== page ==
2 2. A neutral baryon is compared of three quarks: two down quarks which each have a charge of -⅓e, where e is the elementary charge, and an up quark. What is the charge on an up quark? (A) +⅓e (B) -⅓e (C) +⅔e (D) -⅔e Answer: (C) +⅔e The entire baryon is neutral, so the sum of charges from its constituent particles must be zero due to the law of conservation of charge. Therefore, the charge on the up quark must be (C) +⅔e. EK: 1.A.1 A collection of particles in which internal interactions change little or not at all, or in which changes in these interactions are irrelevant to the question addressed, can be treated as an object. 1.B.1 Electric charge is conserved. The net charge of a system is equal to the sum of the charges of all the objects in the system. SP: 6.4 The student can make claims and predictions about natural phenomena based on scientific theories and models. 7.2 The student can connect concepts in and across domain(s) to generalize or extrapolate in and/or across enduring understandings and/or big ideas. LO: 1.B.1.2 The student is able to make predictions, using the conservation of electric charge, about the sign and relative quantity of net charge of objects or systems after various charging processes, including conservation of charge in simple circuits. Page 2 Difficulty: 1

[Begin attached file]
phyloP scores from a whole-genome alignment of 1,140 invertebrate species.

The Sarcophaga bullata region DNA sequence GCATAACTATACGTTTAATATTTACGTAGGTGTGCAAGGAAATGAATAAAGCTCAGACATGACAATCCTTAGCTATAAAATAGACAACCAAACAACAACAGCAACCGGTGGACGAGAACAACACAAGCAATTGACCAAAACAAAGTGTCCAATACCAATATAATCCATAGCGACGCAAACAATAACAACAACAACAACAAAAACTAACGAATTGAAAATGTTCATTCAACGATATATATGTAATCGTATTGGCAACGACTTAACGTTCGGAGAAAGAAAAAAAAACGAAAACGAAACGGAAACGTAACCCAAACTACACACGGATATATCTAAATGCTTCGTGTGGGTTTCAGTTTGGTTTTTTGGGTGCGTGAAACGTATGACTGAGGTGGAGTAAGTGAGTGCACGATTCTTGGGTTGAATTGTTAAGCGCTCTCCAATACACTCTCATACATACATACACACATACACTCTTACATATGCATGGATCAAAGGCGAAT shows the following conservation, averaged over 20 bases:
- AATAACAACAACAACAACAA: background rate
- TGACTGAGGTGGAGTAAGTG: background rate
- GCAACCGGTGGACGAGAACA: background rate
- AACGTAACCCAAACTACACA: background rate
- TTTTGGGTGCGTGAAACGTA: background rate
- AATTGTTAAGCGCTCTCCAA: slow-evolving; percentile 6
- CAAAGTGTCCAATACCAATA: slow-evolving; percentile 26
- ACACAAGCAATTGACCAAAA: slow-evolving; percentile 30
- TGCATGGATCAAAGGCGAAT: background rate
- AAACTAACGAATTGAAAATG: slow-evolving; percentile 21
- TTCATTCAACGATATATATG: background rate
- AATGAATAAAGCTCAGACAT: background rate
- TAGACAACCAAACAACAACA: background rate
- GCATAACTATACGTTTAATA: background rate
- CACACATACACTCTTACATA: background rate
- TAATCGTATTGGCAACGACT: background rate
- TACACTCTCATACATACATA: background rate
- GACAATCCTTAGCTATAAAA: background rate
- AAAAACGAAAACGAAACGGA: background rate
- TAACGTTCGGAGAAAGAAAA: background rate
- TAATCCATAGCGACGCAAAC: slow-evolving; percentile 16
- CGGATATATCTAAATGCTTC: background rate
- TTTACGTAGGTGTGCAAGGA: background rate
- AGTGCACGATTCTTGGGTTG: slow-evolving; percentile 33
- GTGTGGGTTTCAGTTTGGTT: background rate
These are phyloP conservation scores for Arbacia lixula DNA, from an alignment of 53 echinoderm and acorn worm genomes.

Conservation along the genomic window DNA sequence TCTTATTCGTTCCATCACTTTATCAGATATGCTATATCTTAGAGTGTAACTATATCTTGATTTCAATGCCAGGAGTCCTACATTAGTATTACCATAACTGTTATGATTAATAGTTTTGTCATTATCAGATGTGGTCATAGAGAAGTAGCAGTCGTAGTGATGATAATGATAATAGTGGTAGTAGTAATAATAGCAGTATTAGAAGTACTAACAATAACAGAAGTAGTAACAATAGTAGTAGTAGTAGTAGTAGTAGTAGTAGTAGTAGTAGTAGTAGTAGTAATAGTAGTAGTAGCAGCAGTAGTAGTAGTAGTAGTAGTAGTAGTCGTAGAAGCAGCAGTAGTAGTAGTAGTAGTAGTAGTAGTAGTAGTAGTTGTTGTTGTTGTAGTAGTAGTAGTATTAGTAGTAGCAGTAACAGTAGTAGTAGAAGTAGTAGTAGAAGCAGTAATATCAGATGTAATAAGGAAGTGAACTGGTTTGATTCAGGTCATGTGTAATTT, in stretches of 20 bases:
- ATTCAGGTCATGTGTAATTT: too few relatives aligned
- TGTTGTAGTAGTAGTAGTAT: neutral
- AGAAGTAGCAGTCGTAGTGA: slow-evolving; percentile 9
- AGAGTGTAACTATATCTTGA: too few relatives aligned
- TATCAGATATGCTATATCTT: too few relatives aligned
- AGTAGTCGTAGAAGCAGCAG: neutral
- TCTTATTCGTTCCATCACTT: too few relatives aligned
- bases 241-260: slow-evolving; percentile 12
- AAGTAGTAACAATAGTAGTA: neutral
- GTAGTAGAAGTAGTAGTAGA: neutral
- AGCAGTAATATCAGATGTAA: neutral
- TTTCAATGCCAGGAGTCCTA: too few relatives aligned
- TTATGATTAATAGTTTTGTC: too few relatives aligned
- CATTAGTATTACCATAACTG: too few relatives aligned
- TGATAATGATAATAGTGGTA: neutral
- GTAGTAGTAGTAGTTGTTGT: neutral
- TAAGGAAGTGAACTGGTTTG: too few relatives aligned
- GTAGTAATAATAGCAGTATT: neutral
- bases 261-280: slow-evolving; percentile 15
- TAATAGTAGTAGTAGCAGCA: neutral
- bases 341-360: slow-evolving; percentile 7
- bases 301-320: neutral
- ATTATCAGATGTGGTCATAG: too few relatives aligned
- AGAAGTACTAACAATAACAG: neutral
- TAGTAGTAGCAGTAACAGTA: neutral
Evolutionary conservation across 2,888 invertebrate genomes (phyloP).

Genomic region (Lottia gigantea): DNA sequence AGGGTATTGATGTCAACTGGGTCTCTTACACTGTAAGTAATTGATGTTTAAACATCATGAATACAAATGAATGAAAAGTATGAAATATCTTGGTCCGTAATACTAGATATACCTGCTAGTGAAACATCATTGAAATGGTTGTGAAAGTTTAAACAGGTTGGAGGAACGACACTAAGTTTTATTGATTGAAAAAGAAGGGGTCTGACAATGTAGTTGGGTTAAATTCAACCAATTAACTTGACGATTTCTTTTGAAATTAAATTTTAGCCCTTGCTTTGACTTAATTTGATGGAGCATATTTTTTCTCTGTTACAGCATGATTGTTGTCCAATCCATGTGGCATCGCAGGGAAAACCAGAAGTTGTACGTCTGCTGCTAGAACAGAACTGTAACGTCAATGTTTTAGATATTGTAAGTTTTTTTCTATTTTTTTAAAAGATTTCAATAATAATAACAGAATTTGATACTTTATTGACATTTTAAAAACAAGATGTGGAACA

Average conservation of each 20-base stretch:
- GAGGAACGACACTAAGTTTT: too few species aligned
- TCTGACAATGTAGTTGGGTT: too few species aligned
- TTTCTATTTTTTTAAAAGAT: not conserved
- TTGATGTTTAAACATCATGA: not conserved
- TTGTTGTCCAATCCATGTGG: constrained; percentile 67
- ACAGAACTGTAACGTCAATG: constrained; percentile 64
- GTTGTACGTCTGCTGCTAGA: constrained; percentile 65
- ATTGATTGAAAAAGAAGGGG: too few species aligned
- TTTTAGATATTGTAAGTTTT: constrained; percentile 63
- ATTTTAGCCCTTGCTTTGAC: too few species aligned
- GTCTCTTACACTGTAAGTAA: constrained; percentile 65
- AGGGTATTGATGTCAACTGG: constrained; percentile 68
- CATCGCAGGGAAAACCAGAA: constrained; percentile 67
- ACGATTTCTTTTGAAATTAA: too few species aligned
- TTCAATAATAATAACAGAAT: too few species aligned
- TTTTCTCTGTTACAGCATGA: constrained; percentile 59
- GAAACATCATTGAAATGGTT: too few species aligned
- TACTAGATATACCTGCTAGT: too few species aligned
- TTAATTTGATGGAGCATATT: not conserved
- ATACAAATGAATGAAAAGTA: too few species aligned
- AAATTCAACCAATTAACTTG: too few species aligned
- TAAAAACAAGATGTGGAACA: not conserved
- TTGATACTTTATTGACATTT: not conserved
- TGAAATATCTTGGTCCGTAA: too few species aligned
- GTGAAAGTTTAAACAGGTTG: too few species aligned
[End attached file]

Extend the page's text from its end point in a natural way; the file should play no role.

3 3. Following a period of extended use, the battery-powered circuit at right no longer functions. What are reasonable explanations for the circuit no longer functioning? Select the two best answers. (A) The electrons from the battery are used up as the circuit runs out of juice. (B) The potential difference supplied by the battery has degraded. (C) The current in the circuit has been converted to heat in the resistors. (D) The battery can no longer supply sufficient power to operate the circuit. Answers: (B) and (D) Circuits do not run out of juice as electrons are used up -- this would violate the law of conservation of charge, so A cannot be an answer. The current in the circuit is not converted to heat, as current is a flow of electrons, and the law of conservation of charge prohibits the destruction of that charge, therefore C cannot be an answer. Both B and D are correct. EK: 1.B.1 Electric charge is conserved. The net charge of a system is equal to the sum of the charges of all the objects in the system. 5.C.3 Kirchhoff s junction rule describes the conservation of electric charge in electrical circuits. Since charge is conserved, current must be conserved at each junction in the circuit. SP: 6.2 The student can construct explanations of phenomena based on evidence produced through scientific practices. 6.5 The student can evaluate alternative scientific explanations. LO: 1.B.1.1 The student is able to make claims about natural phenomena based on conservation of electric charge. 5.C.3.1 The student is able to apply conservation of electric charge (Kirchhoff s junction rule) to the comparison of electric current in various segments of an electrical circuit with a single battery and resistors in series and in, at most, one parallel branch and predict how those values would change if configurations of the circuit are changed. Difficulty: 1 Page 3